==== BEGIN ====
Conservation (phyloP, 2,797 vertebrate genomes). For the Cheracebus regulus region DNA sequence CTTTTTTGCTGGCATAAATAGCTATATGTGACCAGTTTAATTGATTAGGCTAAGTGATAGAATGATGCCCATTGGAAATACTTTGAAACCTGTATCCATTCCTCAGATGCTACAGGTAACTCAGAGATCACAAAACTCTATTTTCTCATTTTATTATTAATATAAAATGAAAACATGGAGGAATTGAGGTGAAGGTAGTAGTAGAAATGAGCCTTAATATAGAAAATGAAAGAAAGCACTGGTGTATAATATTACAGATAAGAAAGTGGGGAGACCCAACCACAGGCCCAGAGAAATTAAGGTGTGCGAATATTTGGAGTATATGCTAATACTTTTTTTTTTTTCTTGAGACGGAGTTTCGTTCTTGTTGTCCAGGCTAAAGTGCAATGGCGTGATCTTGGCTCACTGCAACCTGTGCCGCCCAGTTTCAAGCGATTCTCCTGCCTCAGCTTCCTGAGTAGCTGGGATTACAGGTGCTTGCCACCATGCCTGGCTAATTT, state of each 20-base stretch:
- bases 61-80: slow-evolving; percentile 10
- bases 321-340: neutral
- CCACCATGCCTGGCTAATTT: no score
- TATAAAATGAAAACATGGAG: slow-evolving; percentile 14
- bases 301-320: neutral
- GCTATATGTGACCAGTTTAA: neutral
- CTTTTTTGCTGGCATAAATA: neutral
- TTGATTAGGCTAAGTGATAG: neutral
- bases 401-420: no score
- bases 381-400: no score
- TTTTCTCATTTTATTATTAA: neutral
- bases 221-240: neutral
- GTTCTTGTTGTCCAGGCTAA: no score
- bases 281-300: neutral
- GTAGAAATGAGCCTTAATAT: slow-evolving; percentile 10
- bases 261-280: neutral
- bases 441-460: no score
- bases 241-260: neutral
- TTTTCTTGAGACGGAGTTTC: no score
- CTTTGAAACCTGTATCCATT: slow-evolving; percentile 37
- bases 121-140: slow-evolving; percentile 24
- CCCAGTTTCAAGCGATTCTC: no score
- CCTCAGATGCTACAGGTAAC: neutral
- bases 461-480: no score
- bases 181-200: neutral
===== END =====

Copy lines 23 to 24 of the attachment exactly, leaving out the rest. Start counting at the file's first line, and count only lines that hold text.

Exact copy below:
- CCCAGTTTCAAGCGATTCTC: no score
- CCTCAGATGCTACAGGTAAC: neutral